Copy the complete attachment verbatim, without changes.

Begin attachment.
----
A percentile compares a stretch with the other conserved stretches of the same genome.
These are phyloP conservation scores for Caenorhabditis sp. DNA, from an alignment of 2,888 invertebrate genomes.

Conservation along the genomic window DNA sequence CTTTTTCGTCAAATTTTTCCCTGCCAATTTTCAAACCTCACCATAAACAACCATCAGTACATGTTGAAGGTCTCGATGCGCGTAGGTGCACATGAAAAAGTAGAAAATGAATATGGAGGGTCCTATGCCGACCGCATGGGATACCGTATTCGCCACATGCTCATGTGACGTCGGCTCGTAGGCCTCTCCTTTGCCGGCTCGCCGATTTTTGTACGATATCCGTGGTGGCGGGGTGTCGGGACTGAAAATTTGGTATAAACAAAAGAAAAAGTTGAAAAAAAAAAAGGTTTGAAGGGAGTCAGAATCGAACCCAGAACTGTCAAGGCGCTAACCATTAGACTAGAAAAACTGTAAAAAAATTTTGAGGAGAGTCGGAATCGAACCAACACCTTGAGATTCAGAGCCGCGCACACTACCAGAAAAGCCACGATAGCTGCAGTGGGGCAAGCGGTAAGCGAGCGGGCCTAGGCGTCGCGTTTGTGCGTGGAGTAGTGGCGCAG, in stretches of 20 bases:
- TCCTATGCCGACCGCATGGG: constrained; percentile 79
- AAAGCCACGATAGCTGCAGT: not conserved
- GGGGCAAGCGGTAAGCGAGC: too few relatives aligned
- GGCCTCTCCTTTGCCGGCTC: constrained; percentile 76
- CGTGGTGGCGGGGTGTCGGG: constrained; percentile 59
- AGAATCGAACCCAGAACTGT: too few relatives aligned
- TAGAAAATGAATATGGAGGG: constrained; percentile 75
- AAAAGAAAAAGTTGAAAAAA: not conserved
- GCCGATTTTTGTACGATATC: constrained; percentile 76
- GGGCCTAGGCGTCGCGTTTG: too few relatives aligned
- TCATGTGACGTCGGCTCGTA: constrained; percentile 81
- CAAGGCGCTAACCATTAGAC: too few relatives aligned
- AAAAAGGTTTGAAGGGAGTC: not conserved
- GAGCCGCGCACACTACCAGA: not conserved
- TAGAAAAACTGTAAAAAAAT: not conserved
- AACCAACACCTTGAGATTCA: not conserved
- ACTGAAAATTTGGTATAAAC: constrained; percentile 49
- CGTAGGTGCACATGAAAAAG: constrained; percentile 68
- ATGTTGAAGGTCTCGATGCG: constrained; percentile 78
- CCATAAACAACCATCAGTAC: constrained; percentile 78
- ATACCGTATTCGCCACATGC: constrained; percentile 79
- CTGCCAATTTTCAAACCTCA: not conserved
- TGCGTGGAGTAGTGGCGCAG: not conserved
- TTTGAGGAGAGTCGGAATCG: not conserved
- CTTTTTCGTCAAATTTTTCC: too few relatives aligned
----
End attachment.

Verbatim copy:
A percentile compares a stretch with the other conserved stretches of the same genome.
These are phyloP conservation scores for Caenorhabditis sp. DNA, from an alignment of 2,888 invertebrate genomes.

Conservation along the genomic window DNA sequence CTTTTTCGTCAAATTTTTCCCTGCCAATTTTCAAACCTCACCATAAACAACCATCAGTACATGTTGAAGGTCTCGATGCGCGTAGGTGCACATGAAAAAGTAGAAAATGAATATGGAGGGTCCTATGCCGACCGCATGGGATACCGTATTCGCCACATGCTCATGTGACGTCGGCTCGTAGGCCTCTCCTTTGCCGGCTCGCCGATTTTTGTACGATATCCGTGGTGGCGGGGTGTCGGGACTGAAAATTTGGTATAAACAAAAGAAAAAGTTGAAAAAAAAAAAGGTTTGAAGGGAGTCAGAATCGAACCCAGAACTGTCAAGGCGCTAACCATTAGACTAGAAAAACTGTAAAAAAATTTTGAGGAGAGTCGGAATCGAACCAACACCTTGAGATTCAGAGCCGCGCACACTACCAGAAAAGCCACGATAGCTGCAGTGGGGCAAGCGGTAAGCGAGCGGGCCTAGGCGTCGCGTTTGTGCGTGGAGTAGTGGCGCAG, in stretches of 20 bases:
- TCCTATGCCGACCGCATGGG: constrained; percentile 79
- AAAGCCACGATAGCTGCAGT: not conserved
- GGGGCAAGCGGTAAGCGAGC: too few relatives aligned
- GGCCTCTCCTTTGCCGGCTC: constrained; percentile 76
- CGTGGTGGCGGGGTGTCGGG: constrained; percentile 59
- AGAATCGAACCCAGAACTGT: too few relatives aligned
- TAGAAAATGAATATGGAGGG: constrained; percentile 75
- AAAAGAAAAAGTTGAAAAAA: not conserved
- GCCGATTTTTGTACGATATC: constrained; percentile 76
- GGGCCTAGGCGTCGCGTTTG: too few relatives aligned
- TCATGTGACGTCGGCTCGTA: constrained; percentile 81
- CAAGGCGCTAACCATTAGAC: too few relatives aligned
- AAAAAGGTTTGAAGGGAGTC: not conserved
- GAGCCGCGCACACTACCAGA: not conserved
- TAGAAAAACTGTAAAAAAAT: not conserved
- AACCAACACCTTGAGATTCA: not conserved
- ACTGAAAATTTGGTATAAAC: constrained; percentile 49
- CGTAGGTGCACATGAAAAAG: constrained; percentile 68
- ATGTTGAAGGTCTCGATGCG: constrained; percentile 78
- CCATAAACAACCATCAGTAC: constrained; percentile 78
- ATACCGTATTCGCCACATGC: constrained; percentile 79
- CTGCCAATTTTCAAACCTCA: not conserved
- TGCGTGGAGTAGTGGCGCAG: not conserved
- TTTGAGGAGAGTCGGAATCG: not conserved
- CTTTTTCGTCAAATTTTTCC: too few relatives aligned